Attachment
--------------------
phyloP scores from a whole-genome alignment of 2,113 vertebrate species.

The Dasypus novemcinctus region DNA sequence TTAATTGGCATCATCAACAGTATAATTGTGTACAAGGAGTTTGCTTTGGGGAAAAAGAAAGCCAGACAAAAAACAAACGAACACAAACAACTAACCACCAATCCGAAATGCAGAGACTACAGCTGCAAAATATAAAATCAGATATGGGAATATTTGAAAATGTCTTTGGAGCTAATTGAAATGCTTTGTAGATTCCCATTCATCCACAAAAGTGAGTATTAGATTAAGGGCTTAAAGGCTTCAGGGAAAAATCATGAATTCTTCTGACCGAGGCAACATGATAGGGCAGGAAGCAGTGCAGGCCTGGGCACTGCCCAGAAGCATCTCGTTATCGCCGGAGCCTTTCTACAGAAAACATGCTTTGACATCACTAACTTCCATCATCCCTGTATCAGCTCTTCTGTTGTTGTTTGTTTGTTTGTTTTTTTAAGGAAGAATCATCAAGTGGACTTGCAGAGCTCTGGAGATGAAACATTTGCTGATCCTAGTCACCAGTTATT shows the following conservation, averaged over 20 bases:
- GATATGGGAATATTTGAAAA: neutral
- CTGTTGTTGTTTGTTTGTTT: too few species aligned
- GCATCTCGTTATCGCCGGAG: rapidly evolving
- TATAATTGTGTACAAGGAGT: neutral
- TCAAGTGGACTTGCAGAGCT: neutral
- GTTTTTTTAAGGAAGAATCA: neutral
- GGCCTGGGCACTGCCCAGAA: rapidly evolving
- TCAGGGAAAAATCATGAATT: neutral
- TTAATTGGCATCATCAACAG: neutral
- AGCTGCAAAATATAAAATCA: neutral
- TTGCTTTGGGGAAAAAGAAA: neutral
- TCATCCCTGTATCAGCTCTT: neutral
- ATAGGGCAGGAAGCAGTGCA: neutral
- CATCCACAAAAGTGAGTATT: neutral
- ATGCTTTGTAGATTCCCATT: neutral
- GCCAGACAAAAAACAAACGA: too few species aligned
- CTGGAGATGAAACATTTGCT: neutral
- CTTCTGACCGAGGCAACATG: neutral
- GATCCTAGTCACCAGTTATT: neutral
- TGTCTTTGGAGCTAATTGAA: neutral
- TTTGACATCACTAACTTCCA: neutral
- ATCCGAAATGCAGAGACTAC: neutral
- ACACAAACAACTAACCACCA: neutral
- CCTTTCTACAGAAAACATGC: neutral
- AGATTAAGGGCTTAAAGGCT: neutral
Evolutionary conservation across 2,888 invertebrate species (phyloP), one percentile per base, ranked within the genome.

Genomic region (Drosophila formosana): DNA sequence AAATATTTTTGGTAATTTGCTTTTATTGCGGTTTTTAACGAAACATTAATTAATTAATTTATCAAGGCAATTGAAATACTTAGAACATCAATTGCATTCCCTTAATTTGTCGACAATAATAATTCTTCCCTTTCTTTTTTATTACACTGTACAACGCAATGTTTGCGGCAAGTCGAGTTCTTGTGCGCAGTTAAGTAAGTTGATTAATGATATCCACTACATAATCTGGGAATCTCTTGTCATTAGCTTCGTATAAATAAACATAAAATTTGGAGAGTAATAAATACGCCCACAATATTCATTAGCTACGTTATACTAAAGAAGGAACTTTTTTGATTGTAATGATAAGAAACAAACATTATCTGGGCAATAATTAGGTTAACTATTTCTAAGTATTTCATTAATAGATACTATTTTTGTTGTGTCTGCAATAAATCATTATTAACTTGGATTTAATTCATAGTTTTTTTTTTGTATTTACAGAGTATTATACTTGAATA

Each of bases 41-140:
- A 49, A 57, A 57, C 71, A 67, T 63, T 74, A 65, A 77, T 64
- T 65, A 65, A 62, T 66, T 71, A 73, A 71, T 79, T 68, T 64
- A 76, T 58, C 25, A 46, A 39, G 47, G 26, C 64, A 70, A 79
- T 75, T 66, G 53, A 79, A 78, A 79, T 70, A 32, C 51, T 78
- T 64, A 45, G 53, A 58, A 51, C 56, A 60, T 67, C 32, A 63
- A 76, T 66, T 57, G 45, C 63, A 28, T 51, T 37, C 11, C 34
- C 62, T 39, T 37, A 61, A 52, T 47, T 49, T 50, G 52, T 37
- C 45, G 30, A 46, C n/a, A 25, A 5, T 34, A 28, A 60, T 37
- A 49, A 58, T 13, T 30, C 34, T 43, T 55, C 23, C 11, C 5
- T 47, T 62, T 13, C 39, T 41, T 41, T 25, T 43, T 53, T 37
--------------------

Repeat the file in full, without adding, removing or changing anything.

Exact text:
phyloP scores from a whole-genome alignment of 2,113 vertebrate species.

The Dasypus novemcinctus region DNA sequence TTAATTGGCATCATCAACAGTATAATTGTGTACAAGGAGTTTGCTTTGGGGAAAAAGAAAGCCAGACAAAAAACAAACGAACACAAACAACTAACCACCAATCCGAAATGCAGAGACTACAGCTGCAAAATATAAAATCAGATATGGGAATATTTGAAAATGTCTTTGGAGCTAATTGAAATGCTTTGTAGATTCCCATTCATCCACAAAAGTGAGTATTAGATTAAGGGCTTAAAGGCTTCAGGGAAAAATCATGAATTCTTCTGACCGAGGCAACATGATAGGGCAGGAAGCAGTGCAGGCCTGGGCACTGCCCAGAAGCATCTCGTTATCGCCGGAGCCTTTCTACAGAAAACATGCTTTGACATCACTAACTTCCATCATCCCTGTATCAGCTCTTCTGTTGTTGTTTGTTTGTTTGTTTTTTTAAGGAAGAATCATCAAGTGGACTTGCAGAGCTCTGGAGATGAAACATTTGCTGATCCTAGTCACCAGTTATT shows the following conservation, averaged over 20 bases:
- GATATGGGAATATTTGAAAA: neutral
- CTGTTGTTGTTTGTTTGTTT: too few species aligned
- GCATCTCGTTATCGCCGGAG: rapidly evolving
- TATAATTGTGTACAAGGAGT: neutral
- TCAAGTGGACTTGCAGAGCT: neutral
- GTTTTTTTAAGGAAGAATCA: neutral
- GGCCTGGGCACTGCCCAGAA: rapidly evolving
- TCAGGGAAAAATCATGAATT: neutral
- TTAATTGGCATCATCAACAG: neutral
- AGCTGCAAAATATAAAATCA: neutral
- TTGCTTTGGGGAAAAAGAAA: neutral
- TCATCCCTGTATCAGCTCTT: neutral
- ATAGGGCAGGAAGCAGTGCA: neutral
- CATCCACAAAAGTGAGTATT: neutral
- ATGCTTTGTAGATTCCCATT: neutral
- GCCAGACAAAAAACAAACGA: too few species aligned
- CTGGAGATGAAACATTTGCT: neutral
- CTTCTGACCGAGGCAACATG: neutral
- GATCCTAGTCACCAGTTATT: neutral
- TGTCTTTGGAGCTAATTGAA: neutral
- TTTGACATCACTAACTTCCA: neutral
- ATCCGAAATGCAGAGACTAC: neutral
- ACACAAACAACTAACCACCA: neutral
- CCTTTCTACAGAAAACATGC: neutral
- AGATTAAGGGCTTAAAGGCT: neutral
Evolutionary conservation across 2,888 invertebrate species (phyloP), one percentile per base, ranked within the genome.

Genomic region (Drosophila formosana): DNA sequence AAATATTTTTGGTAATTTGCTTTTATTGCGGTTTTTAACGAAACATTAATTAATTAATTTATCAAGGCAATTGAAATACTTAGAACATCAATTGCATTCCCTTAATTTGTCGACAATAATAATTCTTCCCTTTCTTTTTTATTACACTGTACAACGCAATGTTTGCGGCAAGTCGAGTTCTTGTGCGCAGTTAAGTAAGTTGATTAATGATATCCACTACATAATCTGGGAATCTCTTGTCATTAGCTTCGTATAAATAAACATAAAATTTGGAGAGTAATAAATACGCCCACAATATTCATTAGCTACGTTATACTAAAGAAGGAACTTTTTTGATTGTAATGATAAGAAACAAACATTATCTGGGCAATAATTAGGTTAACTATTTCTAAGTATTTCATTAATAGATACTATTTTTGTTGTGTCTGCAATAAATCATTATTAACTTGGATTTAATTCATAGTTTTTTTTTTGTATTTACAGAGTATTATACTTGAATA

Each of bases 41-140:
- A 49, A 57, A 57, C 71, A 67, T 63, T 74, A 65, A 77, T 64
- T 65, A 65, A 62, T 66, T 71, A 73, A 71, T 79, T 68, T 64
- A 76, T 58, C 25, A 46, A 39, G 47, G 26, C 64, A 70, A 79
- T 75, T 66, G 53, A 79, A 78, A 79, T 70, A 32, C 51, T 78
- T 64, A 45, G 53, A 58, A 51, C 56, A 60, T 67, C 32, A 63
- A 76, T 66, T 57, G 45, C 63, A 28, T 51, T 37, C 11, C 34
- C 62, T 39, T 37, A 61, A 52, T 47, T 49, T 50, G 52, T 37
- C 45, G 30, A 46, C n/a, A 25, A 5, T 34, A 28, A 60, T 37
- A 49, A 58, T 13, T 30, C 34, T 43, T 55, C 23, C 11, C 5
- T 47, T 62, T 13, C 39, T 41, T 41, T 25, T 43, T 53, T 37